Speed Reads

Breonna Taylor

Kentucky attorney general agrees to release Breonna Taylor grand jury recordings Wednesday

Kentucky Attorney General Daniel Cameron agreed under mild protest Monday night to release recordings from the grand jury proceedings into the police shooting of Breonna Taylor in Louisville and allow the grand jurors to speak about his office's presentation. Despite concerns about tainting an ongoing federal investigation or possible jury pool, Cameron said in a statement, "we will comply with the judge's order to release the recording on Wednesday. The release of the recording will also address the legal complaint filed by an anonymous grand juror."

The juror had made the rare move to request the grand jury records be unsealed earlier Monday, suggesting Cameron had not been truthful about the lack of indictment for either officer who fatally shot Taylor inside her apartment. The juror's lawyer, Kevin Glogower, said his client was uneasy about Cameron claiming the grand jury agreed with his interpretation that neither officer could be charged under Kentucky law, when in fact the option to indict the officers for Taylor's death was never presented to the jurors.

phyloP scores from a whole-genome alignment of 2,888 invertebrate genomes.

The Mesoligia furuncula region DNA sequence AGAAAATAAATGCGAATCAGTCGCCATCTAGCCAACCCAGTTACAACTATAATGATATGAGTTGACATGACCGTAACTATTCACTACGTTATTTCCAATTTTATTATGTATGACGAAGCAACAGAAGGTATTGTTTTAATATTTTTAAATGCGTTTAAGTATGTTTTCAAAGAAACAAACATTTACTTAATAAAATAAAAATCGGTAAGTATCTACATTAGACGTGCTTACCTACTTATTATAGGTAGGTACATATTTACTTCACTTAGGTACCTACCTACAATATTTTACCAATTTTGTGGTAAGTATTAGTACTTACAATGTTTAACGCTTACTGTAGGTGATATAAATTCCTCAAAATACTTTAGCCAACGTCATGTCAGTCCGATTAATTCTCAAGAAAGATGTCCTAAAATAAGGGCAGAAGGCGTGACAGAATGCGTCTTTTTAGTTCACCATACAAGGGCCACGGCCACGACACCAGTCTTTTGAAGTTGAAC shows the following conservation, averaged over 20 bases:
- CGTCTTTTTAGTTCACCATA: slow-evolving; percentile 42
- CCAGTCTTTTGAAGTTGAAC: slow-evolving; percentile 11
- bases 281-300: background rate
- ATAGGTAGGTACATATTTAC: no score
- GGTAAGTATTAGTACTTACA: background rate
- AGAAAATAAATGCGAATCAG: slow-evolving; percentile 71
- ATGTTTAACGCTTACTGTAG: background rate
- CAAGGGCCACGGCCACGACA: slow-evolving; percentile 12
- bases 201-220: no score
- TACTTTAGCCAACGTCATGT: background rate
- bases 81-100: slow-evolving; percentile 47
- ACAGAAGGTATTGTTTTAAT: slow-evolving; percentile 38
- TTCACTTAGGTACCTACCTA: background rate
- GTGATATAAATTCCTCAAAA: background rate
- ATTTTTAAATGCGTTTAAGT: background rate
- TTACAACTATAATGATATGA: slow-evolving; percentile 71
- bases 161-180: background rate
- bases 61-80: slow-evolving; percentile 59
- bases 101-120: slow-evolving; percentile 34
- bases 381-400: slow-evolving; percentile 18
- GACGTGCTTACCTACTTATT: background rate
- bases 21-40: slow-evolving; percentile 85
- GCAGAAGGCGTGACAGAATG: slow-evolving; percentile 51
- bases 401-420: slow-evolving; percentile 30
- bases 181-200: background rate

Taylor, 25, was fatally shot after police executed a warrant at her apartment on drug charges tied to her ex-boyfriend. Her current boyfriend fired a shot at the officers, believing, he told investigators, that they police were criminal intruders. Cameron relied on one witness who said he heard police identify themselves before crashing through Taylor's door, but more than a dozen other neighbors told Vice News they did not hear the police identify themselves that night — and that lone outside witness had told police the same thing before changing his story two months later, Vice News reports, citing recorded interviews from Louisville Metro Police Department's Public Integrity Unit.